• At the base is the need for infrastructure, which is the basis for building a digital economy. There are five core infrastructures for Intelligent City deployment: the cloud, IoT, data lakes, video cloud, and AI. IoT includes both typical IoT technologies as well as nascent technologies such as 5G and Wi-Fi 6.
• The second layer is security assurance. Ensuring the security of the physical and digital worlds is the lifeline of urban development.
• Next, is implementing industry digitization to better grow the real economy.
• Finally, there is the intelligent brain, which acts like the human brain in the sense that it guides the operations of Intelligent Cities.
This hierarchy helps execute the Intelligent City development strategy.
To build great buildings, you need a solid and substantial foundation. And urban digital infrastructure is somewhat similar. We need to support the all-round, all-angle, and full-chain reconstruction of traditional urban industries and improve the productivity of all factors. Based on the extensive experience we have accumulated in digital transformation and cooperation with industry-leading enterprises, Huawei has developed Huawei Horizon Digital Platform as its foundation for digital infrastructure.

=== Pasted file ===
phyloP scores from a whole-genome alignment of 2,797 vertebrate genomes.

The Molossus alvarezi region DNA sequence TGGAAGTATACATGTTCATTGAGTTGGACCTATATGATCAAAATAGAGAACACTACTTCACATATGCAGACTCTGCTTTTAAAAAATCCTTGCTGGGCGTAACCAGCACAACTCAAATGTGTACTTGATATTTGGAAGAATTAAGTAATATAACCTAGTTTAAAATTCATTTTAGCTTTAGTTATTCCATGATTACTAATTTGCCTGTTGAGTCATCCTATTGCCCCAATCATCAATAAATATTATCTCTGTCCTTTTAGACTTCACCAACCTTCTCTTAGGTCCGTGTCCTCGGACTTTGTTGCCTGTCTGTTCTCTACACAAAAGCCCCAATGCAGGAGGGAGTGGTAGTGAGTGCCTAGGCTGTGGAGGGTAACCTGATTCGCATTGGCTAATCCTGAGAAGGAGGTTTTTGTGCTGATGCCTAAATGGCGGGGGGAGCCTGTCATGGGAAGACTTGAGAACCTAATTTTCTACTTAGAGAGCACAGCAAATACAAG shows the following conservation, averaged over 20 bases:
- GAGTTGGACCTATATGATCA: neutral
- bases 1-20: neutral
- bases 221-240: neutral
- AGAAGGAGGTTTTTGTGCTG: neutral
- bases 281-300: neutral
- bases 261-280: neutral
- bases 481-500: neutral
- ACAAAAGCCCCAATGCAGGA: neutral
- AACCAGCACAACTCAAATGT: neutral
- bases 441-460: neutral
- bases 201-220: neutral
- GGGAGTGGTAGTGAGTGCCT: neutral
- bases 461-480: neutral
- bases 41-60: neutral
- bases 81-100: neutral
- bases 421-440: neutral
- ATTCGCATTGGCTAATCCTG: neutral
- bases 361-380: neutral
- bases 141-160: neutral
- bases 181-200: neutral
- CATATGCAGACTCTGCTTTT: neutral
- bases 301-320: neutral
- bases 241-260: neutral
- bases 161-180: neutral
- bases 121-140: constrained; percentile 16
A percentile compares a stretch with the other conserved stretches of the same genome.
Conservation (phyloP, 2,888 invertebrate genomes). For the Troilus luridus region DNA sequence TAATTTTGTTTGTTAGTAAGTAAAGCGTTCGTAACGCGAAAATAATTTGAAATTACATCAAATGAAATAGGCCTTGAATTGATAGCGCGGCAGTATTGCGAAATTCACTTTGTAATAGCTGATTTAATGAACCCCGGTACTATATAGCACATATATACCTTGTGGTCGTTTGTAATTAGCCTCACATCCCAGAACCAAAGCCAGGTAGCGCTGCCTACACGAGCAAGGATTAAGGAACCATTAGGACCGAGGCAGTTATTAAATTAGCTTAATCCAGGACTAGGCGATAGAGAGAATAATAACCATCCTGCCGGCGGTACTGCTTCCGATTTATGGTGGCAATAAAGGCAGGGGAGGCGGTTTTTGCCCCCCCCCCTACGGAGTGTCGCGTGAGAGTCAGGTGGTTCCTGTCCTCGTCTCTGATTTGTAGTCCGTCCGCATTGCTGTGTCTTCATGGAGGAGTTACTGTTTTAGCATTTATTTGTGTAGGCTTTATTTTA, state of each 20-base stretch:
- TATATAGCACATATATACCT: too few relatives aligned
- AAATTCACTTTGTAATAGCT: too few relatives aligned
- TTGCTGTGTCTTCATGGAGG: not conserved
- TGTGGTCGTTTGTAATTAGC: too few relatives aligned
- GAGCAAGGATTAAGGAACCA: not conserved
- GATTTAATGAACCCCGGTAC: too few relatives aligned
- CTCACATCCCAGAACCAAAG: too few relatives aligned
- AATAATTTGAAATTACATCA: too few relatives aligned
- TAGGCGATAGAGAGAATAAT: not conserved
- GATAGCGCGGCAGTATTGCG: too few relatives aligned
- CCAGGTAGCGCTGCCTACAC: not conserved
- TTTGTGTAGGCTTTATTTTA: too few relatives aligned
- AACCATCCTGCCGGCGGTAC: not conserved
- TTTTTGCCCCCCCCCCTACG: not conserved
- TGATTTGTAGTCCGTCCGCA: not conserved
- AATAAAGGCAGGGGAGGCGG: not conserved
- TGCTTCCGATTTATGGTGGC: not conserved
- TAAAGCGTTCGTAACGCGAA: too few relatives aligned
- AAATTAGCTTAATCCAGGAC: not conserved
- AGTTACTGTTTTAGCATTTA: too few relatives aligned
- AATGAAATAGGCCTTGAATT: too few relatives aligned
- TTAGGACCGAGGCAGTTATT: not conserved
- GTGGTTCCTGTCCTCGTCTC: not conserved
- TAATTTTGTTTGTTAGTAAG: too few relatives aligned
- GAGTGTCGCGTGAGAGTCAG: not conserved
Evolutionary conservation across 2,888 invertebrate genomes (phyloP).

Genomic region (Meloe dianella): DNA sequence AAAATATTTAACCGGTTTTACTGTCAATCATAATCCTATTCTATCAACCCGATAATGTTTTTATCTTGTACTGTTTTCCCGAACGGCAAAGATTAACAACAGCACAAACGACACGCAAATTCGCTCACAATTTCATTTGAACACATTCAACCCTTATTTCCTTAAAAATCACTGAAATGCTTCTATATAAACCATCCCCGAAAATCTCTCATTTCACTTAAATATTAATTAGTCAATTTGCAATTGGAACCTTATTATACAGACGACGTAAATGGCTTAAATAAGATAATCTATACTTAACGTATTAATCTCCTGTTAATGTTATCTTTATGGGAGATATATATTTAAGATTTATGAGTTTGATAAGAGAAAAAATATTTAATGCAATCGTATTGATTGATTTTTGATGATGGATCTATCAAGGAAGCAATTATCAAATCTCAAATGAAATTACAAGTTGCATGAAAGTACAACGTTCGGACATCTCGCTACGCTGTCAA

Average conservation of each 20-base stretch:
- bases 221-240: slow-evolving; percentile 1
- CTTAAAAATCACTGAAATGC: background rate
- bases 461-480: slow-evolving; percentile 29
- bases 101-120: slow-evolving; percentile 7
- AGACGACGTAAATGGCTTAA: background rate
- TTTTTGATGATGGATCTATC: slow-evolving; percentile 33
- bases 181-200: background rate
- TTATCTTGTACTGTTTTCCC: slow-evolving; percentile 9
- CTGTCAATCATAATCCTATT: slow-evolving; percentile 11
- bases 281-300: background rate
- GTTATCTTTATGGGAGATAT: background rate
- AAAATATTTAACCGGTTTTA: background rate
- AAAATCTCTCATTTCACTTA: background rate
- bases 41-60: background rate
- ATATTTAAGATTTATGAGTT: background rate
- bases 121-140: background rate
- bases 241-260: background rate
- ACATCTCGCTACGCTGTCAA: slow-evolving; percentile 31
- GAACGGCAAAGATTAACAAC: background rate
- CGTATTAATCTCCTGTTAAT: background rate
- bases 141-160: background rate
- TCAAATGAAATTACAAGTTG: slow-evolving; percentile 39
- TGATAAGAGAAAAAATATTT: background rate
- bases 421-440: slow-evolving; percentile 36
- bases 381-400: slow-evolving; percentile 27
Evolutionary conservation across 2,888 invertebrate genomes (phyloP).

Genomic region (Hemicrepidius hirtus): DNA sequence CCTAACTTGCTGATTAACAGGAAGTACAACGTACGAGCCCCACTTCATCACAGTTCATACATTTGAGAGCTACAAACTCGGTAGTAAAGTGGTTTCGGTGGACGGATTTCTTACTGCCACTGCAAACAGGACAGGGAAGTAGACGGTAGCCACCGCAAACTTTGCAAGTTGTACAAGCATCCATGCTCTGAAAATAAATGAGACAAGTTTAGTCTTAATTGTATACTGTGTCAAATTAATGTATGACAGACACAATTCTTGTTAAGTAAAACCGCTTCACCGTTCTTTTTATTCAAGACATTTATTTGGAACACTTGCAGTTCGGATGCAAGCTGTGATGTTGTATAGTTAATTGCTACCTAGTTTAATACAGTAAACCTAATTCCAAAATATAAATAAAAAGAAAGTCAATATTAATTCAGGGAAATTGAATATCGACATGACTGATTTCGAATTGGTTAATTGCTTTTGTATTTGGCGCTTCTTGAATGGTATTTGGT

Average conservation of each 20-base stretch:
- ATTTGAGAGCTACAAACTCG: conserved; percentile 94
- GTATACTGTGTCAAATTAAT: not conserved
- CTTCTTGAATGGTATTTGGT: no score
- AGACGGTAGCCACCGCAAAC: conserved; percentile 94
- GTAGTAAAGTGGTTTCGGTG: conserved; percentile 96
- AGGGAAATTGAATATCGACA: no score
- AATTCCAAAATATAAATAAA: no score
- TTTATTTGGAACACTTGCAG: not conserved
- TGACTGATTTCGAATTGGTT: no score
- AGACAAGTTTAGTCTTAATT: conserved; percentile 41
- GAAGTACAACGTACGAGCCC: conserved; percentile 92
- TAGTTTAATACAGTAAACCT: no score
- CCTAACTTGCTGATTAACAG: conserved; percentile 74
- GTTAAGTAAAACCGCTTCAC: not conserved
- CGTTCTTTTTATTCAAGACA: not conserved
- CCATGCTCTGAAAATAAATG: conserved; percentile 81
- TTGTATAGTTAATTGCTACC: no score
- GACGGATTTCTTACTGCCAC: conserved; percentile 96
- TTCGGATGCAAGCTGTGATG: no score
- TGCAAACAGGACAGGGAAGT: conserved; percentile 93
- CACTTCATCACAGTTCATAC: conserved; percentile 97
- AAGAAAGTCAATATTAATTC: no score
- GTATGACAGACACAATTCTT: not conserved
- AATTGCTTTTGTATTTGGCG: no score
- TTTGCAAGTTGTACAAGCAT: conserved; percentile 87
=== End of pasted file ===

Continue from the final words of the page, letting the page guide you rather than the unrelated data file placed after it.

Huawei Horizon Digital Platform can coordinate various new ICT technologies and streamline different types of data. It supports rapid development and flexible deployment of upper-layer applications, and it streamlines bottom-layer connections, achieving synergy between the cloud, the pipe (or the network), and devices. In this way, cities can use the platform to lower the threshold for using new technologies and quickly integrate systems. Huawei Horizon Digital Platform has played an important role in the construction of Intelligent Cities around the world, paving the way for their digital transformation and smart construction.
• A Perfect Combination: Huawei Technologies and Yiyang’s Approach
In Yiyang, Hunan Province, China, Huawei closely collaborated with the municipal government to outline the step-by-step Intelligent City development approach, with data as the source, industry as the core, public welfare as the goal, and the city as the foundation. The project was a perfect combination of Huawei technologies and Yiyang’s approach. Yiyang has constructed infrastructure such as an eGovernment cloud data center, IoT, video cloud, GIS, and big data. Based on the open capabilities of these platforms and Yiyang’s service requirements, Huawei collaborated with ecosystem partners to develop more than 10 services and applications for Yiyang, including smart agriculture, smart government, the Xueliang project (a public security project), Intelligent City management, smart water conservation, smart education, and smart healthcare. These applications and services improve the city’s management and services, enhance its residents’ sense of wellbeing, and boost industry development. In particular, the ‘HUAWEI CLOUD + AI + IoT’ solution benefited 200,000 farmers in 81 towns and 1,391 villages in Yiyang. The per capita disposable income in rural areas of Yiyang is more than 11 percent higher than Hunan province’s average.
• Lanzhou New District: Using Intelligence to Upgrade Industries